I love the superstitious atmosphere she creates in this book and her attention to detail gives you no doubt you've landed smack bang in the 14th century. I loved it, and won't be selling it on. I was fascinated by the beguines and the Marthas, something I have not heard of before. I'd love to learn more about them.
Set within the perils of the 14th Century, Maitland pits the power of true faith against deep-seated superstition and a corrupt church. This engrossing tale does not let up until the last page is reached. A triumphant follow-up to Company of Liars.
Karen Maitland's THE OWL KILLERS is a compelling and creepy exploration of the clash between the pagan undercurrents in medieval England and the growing strength of the Christian faith. Set in a backwater town plagued by a despotic overlord and group of masked men who call themselves the Owl Masters —dedicated to preserving their power at any costs by exacting tribute from the downtrodden villagers and enacting terrifying nightly rites— the novel follows a number of characters from their points ...more
Nick Johnson
Having read Company of Liars, I felt I should really like this book but, well, I don't know.

This one started fast for me with a very interesting premise about pagan beliefs intersecting with established religion and also with a less established house of women called the beguines, who had moved to an impoverished English Medieval village. Attractive "triangular tension" there. Who will end up on whose side? Is there a way for them all to get along? That sort of thing. The sense of place and time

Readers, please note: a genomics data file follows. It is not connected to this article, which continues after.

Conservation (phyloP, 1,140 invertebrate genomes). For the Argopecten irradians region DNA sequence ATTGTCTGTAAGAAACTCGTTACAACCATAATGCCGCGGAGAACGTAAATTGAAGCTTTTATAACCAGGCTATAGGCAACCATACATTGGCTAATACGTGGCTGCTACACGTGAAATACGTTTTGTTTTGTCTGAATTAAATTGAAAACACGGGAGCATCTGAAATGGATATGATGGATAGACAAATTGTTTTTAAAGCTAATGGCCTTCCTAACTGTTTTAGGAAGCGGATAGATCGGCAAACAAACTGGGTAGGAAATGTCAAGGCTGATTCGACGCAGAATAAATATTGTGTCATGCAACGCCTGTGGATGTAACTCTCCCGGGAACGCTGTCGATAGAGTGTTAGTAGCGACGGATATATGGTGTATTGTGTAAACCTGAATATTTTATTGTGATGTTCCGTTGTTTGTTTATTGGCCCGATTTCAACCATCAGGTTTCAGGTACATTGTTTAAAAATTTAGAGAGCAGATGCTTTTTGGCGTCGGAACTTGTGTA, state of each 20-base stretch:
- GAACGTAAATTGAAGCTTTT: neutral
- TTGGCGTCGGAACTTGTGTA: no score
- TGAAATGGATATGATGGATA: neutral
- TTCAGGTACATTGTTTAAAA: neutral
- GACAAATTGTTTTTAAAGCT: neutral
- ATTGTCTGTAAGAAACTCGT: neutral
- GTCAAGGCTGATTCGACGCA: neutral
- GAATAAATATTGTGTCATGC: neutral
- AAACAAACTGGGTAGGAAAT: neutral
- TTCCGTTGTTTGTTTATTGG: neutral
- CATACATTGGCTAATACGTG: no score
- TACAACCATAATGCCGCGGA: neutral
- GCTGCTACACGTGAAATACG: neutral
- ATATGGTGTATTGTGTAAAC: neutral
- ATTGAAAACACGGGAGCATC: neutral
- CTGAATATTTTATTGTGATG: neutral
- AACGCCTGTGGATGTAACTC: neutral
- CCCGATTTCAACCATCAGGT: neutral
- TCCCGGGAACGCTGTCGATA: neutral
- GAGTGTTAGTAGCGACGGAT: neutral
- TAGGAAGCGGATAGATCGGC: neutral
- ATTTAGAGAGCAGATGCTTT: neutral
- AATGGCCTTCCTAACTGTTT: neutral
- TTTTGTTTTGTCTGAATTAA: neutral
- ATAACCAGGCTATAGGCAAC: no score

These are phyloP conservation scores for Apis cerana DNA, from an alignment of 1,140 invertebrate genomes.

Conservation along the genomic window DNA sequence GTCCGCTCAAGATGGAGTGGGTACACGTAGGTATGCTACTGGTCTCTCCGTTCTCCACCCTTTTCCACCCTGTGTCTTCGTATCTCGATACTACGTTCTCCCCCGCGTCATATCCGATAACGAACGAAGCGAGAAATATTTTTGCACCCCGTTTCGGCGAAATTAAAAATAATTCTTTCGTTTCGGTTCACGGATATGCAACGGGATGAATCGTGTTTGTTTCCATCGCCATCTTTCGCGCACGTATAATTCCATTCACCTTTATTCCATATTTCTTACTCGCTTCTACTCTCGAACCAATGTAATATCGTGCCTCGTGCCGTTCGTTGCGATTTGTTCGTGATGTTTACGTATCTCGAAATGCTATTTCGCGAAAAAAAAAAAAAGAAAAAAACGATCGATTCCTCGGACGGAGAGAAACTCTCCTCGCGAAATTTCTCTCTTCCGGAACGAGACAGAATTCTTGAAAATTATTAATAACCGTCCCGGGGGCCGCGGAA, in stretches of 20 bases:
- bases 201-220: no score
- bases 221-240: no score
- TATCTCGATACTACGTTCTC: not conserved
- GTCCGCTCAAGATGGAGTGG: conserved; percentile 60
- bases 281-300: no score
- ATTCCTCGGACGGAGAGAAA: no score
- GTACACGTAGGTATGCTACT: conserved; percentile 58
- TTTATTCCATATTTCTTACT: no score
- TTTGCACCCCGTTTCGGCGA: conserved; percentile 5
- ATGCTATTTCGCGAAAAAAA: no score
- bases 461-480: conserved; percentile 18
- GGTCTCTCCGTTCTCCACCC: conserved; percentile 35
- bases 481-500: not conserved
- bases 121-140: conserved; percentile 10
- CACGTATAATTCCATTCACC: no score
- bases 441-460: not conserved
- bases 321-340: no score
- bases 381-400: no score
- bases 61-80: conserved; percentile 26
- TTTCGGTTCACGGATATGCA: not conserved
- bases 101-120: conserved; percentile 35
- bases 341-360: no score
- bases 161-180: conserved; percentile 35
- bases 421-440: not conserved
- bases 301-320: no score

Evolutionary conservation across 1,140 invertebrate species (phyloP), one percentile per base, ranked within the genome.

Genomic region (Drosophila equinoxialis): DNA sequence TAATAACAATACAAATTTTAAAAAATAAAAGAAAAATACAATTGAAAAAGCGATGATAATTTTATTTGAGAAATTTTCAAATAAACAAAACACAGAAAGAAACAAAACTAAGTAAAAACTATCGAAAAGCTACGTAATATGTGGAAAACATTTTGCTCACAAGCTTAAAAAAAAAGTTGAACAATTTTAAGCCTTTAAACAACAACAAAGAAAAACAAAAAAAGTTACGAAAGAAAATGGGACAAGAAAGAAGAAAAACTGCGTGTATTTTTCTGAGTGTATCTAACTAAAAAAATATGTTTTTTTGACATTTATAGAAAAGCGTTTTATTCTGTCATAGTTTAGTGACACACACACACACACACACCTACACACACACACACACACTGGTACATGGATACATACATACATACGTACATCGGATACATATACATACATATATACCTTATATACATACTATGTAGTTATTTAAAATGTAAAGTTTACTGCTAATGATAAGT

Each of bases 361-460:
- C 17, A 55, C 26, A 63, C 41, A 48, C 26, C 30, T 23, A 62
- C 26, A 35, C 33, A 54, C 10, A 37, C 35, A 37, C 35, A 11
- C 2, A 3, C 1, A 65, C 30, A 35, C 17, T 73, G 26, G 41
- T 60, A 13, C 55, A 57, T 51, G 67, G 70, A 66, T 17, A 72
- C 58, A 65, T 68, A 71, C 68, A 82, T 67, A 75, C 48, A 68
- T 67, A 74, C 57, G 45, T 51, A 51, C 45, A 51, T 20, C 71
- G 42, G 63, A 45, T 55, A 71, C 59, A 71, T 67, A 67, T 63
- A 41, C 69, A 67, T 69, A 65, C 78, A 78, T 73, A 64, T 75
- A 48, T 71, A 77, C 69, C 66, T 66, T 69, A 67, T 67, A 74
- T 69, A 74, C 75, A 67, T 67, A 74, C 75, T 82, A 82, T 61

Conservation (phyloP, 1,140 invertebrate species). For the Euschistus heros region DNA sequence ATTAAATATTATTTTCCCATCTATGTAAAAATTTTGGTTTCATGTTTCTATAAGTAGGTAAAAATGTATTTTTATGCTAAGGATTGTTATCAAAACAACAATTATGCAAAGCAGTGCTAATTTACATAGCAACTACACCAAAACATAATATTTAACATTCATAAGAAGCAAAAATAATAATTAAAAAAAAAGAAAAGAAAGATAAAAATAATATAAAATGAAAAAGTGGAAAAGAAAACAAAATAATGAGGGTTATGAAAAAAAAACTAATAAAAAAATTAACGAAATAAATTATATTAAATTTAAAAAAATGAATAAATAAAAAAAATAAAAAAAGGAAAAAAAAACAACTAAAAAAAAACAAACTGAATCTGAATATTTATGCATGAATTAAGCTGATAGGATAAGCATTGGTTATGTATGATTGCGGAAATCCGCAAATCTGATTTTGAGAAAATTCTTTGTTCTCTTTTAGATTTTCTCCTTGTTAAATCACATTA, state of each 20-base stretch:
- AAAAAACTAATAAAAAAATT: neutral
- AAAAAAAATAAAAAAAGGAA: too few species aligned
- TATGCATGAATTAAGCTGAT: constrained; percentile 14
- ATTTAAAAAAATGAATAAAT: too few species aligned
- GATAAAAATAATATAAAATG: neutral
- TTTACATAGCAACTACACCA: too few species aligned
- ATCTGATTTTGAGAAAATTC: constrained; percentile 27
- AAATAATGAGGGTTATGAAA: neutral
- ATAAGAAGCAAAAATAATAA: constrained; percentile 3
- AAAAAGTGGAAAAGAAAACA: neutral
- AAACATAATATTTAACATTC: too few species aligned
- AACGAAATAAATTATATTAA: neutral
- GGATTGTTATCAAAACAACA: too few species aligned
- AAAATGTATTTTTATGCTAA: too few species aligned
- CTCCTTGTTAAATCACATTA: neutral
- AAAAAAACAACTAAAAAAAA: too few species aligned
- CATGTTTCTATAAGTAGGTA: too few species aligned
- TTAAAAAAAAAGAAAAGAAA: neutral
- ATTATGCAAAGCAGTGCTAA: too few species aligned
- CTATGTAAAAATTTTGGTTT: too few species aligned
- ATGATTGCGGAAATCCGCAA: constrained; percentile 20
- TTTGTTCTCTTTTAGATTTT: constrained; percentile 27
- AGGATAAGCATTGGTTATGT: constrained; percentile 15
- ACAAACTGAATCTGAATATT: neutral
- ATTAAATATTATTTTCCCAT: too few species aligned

Outstanding! Maitland weaves a fantastic tale around a group of strong, independent women (group called a beguinage)--no easy feat in the 1330's of England. Superstition, mystery, religious hypocrisy, and the brutality of men against women in the medieval time period makes for a very intense, intriguing story. Independent thinking versus mob mentality is given a good look, with religion and superstition joining forces for the mob mentality. I highly recommend this book.
What a marvellous book! I loved every minute of it and couldn't put it down last night and ended up reading it until 4am this morning!
I loved Maitland's style of writing and couldn't find fault with it.
The book was very dark, scary in places and brought home how people used to live in those times. I even learnt a few things like dog dung collecting!
My one tiny critism is that I would of loved to have known what Pisspuddle's real name was :)
I don't often read historical fiction, but when I do, I read novels like The Owl Killers - books backed up with solid research, featuring issues that are just as relevant today as they were in times past.

A group of beguines, women who dedicate their lives to charity and religion without making lasting vows, settles in a small village in England called Ulewick. There they are not welcomed by the villagers, who still cling to the their old heathen ways, terrorized by the anonymous Owl Masters.

I liked this a lot and for various different reasons. Set in the 1320's it follows the lives of a group of women in a beguinage. I had never come across these all women communities before so the historical detail was fascinating in itself. This was made more so by the fact that these communities have been so overlooked in terms of their impact on society at that time. Some of the detail of the beliefs and the activities of the church in making sure people kept to the faith were extraordinary.

Poteaca Paul